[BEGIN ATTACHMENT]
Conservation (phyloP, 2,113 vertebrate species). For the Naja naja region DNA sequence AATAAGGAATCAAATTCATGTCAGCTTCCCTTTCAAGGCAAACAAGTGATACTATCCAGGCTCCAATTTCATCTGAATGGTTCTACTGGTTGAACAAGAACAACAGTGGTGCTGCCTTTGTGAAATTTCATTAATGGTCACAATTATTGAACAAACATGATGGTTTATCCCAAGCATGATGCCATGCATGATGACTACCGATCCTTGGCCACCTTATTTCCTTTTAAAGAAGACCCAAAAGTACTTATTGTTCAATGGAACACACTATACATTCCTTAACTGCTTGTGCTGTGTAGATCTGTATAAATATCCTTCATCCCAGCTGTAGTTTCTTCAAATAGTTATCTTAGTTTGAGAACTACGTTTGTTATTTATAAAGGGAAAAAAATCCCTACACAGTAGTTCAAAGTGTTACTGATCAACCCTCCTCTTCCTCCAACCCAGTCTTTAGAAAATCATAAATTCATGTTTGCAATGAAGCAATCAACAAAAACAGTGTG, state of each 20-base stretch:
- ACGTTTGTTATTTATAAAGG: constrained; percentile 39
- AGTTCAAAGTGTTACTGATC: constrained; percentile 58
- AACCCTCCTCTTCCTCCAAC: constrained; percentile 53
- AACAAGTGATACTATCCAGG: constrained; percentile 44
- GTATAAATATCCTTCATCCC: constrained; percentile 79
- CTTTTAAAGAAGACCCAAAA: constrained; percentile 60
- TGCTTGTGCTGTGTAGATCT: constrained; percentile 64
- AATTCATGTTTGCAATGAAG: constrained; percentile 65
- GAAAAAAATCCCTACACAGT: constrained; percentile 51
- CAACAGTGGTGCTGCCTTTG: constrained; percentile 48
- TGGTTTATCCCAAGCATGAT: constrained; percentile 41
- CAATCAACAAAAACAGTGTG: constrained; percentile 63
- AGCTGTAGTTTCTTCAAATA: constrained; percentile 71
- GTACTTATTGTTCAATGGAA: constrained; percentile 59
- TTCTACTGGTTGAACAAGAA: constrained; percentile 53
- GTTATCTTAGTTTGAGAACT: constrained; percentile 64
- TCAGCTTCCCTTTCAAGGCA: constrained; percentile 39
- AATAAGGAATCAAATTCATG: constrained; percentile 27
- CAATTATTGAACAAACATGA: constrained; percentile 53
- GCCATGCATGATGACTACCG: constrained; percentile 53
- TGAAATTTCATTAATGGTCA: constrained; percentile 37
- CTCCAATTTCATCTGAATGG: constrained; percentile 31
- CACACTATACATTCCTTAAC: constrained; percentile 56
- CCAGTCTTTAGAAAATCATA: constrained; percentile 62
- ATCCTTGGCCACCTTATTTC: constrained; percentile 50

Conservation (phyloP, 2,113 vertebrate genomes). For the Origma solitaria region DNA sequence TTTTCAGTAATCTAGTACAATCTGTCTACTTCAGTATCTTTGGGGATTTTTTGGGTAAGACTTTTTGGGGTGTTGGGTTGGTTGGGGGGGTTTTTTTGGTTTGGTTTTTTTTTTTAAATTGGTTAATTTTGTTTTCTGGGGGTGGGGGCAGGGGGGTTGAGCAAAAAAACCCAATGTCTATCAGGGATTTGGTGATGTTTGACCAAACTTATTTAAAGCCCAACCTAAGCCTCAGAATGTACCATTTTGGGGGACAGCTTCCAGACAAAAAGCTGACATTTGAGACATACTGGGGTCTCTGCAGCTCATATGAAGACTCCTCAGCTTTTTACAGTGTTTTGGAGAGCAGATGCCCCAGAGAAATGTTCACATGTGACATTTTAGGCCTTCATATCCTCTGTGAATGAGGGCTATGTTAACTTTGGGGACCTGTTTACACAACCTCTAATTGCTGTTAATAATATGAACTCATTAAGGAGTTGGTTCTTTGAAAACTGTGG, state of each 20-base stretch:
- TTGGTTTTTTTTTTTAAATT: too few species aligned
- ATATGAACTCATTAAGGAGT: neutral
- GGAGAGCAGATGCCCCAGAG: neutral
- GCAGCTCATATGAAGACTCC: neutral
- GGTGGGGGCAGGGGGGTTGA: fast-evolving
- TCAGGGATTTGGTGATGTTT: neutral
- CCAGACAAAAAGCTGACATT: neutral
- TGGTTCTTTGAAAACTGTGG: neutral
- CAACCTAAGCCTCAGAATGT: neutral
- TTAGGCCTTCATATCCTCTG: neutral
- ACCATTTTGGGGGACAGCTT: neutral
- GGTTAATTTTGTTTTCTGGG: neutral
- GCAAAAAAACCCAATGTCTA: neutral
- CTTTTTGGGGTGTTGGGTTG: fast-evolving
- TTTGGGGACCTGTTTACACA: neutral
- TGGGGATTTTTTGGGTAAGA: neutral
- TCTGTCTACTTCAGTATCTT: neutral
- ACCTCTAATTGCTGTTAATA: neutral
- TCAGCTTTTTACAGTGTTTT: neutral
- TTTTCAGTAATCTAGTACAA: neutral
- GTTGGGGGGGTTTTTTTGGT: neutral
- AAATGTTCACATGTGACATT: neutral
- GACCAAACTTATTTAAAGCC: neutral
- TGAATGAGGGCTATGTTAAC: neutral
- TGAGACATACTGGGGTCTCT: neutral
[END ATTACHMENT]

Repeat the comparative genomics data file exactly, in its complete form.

Conservation (phyloP, 2,113 vertebrate species). For the Naja naja region DNA sequence AATAAGGAATCAAATTCATGTCAGCTTCCCTTTCAAGGCAAACAAGTGATACTATCCAGGCTCCAATTTCATCTGAATGGTTCTACTGGTTGAACAAGAACAACAGTGGTGCTGCCTTTGTGAAATTTCATTAATGGTCACAATTATTGAACAAACATGATGGTTTATCCCAAGCATGATGCCATGCATGATGACTACCGATCCTTGGCCACCTTATTTCCTTTTAAAGAAGACCCAAAAGTACTTATTGTTCAATGGAACACACTATACATTCCTTAACTGCTTGTGCTGTGTAGATCTGTATAAATATCCTTCATCCCAGCTGTAGTTTCTTCAAATAGTTATCTTAGTTTGAGAACTACGTTTGTTATTTATAAAGGGAAAAAAATCCCTACACAGTAGTTCAAAGTGTTACTGATCAACCCTCCTCTTCCTCCAACCCAGTCTTTAGAAAATCATAAATTCATGTTTGCAATGAAGCAATCAACAAAAACAGTGTG, state of each 20-base stretch:
- ACGTTTGTTATTTATAAAGG: constrained; percentile 39
- AGTTCAAAGTGTTACTGATC: constrained; percentile 58
- AACCCTCCTCTTCCTCCAAC: constrained; percentile 53
- AACAAGTGATACTATCCAGG: constrained; percentile 44
- GTATAAATATCCTTCATCCC: constrained; percentile 79
- CTTTTAAAGAAGACCCAAAA: constrained; percentile 60
- TGCTTGTGCTGTGTAGATCT: constrained; percentile 64
- AATTCATGTTTGCAATGAAG: constrained; percentile 65
- GAAAAAAATCCCTACACAGT: constrained; percentile 51
- CAACAGTGGTGCTGCCTTTG: constrained; percentile 48
- TGGTTTATCCCAAGCATGAT: constrained; percentile 41
- CAATCAACAAAAACAGTGTG: constrained; percentile 63
- AGCTGTAGTTTCTTCAAATA: constrained; percentile 71
- GTACTTATTGTTCAATGGAA: constrained; percentile 59
- TTCTACTGGTTGAACAAGAA: constrained; percentile 53
- GTTATCTTAGTTTGAGAACT: constrained; percentile 64
- TCAGCTTCCCTTTCAAGGCA: constrained; percentile 39
- AATAAGGAATCAAATTCATG: constrained; percentile 27
- CAATTATTGAACAAACATGA: constrained; percentile 53
- GCCATGCATGATGACTACCG: constrained; percentile 53
- TGAAATTTCATTAATGGTCA: constrained; percentile 37
- CTCCAATTTCATCTGAATGG: constrained; percentile 31
- CACACTATACATTCCTTAAC: constrained; percentile 56
- CCAGTCTTTAGAAAATCATA: constrained; percentile 62
- ATCCTTGGCCACCTTATTTC: constrained; percentile 50

Conservation (phyloP, 2,113 vertebrate genomes). For the Origma solitaria region DNA sequence TTTTCAGTAATCTAGTACAATCTGTCTACTTCAGTATCTTTGGGGATTTTTTGGGTAAGACTTTTTGGGGTGTTGGGTTGGTTGGGGGGGTTTTTTTGGTTTGGTTTTTTTTTTTAAATTGGTTAATTTTGTTTTCTGGGGGTGGGGGCAGGGGGGTTGAGCAAAAAAACCCAATGTCTATCAGGGATTTGGTGATGTTTGACCAAACTTATTTAAAGCCCAACCTAAGCCTCAGAATGTACCATTTTGGGGGACAGCTTCCAGACAAAAAGCTGACATTTGAGACATACTGGGGTCTCTGCAGCTCATATGAAGACTCCTCAGCTTTTTACAGTGTTTTGGAGAGCAGATGCCCCAGAGAAATGTTCACATGTGACATTTTAGGCCTTCATATCCTCTGTGAATGAGGGCTATGTTAACTTTGGGGACCTGTTTACACAACCTCTAATTGCTGTTAATAATATGAACTCATTAAGGAGTTGGTTCTTTGAAAACTGTGG, state of each 20-base stretch:
- TTGGTTTTTTTTTTTAAATT: too few species aligned
- ATATGAACTCATTAAGGAGT: neutral
- GGAGAGCAGATGCCCCAGAG: neutral
- GCAGCTCATATGAAGACTCC: neutral
- GGTGGGGGCAGGGGGGTTGA: fast-evolving
- TCAGGGATTTGGTGATGTTT: neutral
- CCAGACAAAAAGCTGACATT: neutral
- TGGTTCTTTGAAAACTGTGG: neutral
- CAACCTAAGCCTCAGAATGT: neutral
- TTAGGCCTTCATATCCTCTG: neutral
- ACCATTTTGGGGGACAGCTT: neutral
- GGTTAATTTTGTTTTCTGGG: neutral
- GCAAAAAAACCCAATGTCTA: neutral
- CTTTTTGGGGTGTTGGGTTG: fast-evolving
- TTTGGGGACCTGTTTACACA: neutral
- TGGGGATTTTTTGGGTAAGA: neutral
- TCTGTCTACTTCAGTATCTT: neutral
- ACCTCTAATTGCTGTTAATA: neutral
- TCAGCTTTTTACAGTGTTTT: neutral
- TTTTCAGTAATCTAGTACAA: neutral
- GTTGGGGGGGTTTTTTTGGT: neutral
- AAATGTTCACATGTGACATT: neutral
- GACCAAACTTATTTAAAGCC: neutral
- TGAATGAGGGCTATGTTAAC: neutral
- TGAGACATACTGGGGTCTCT: neutral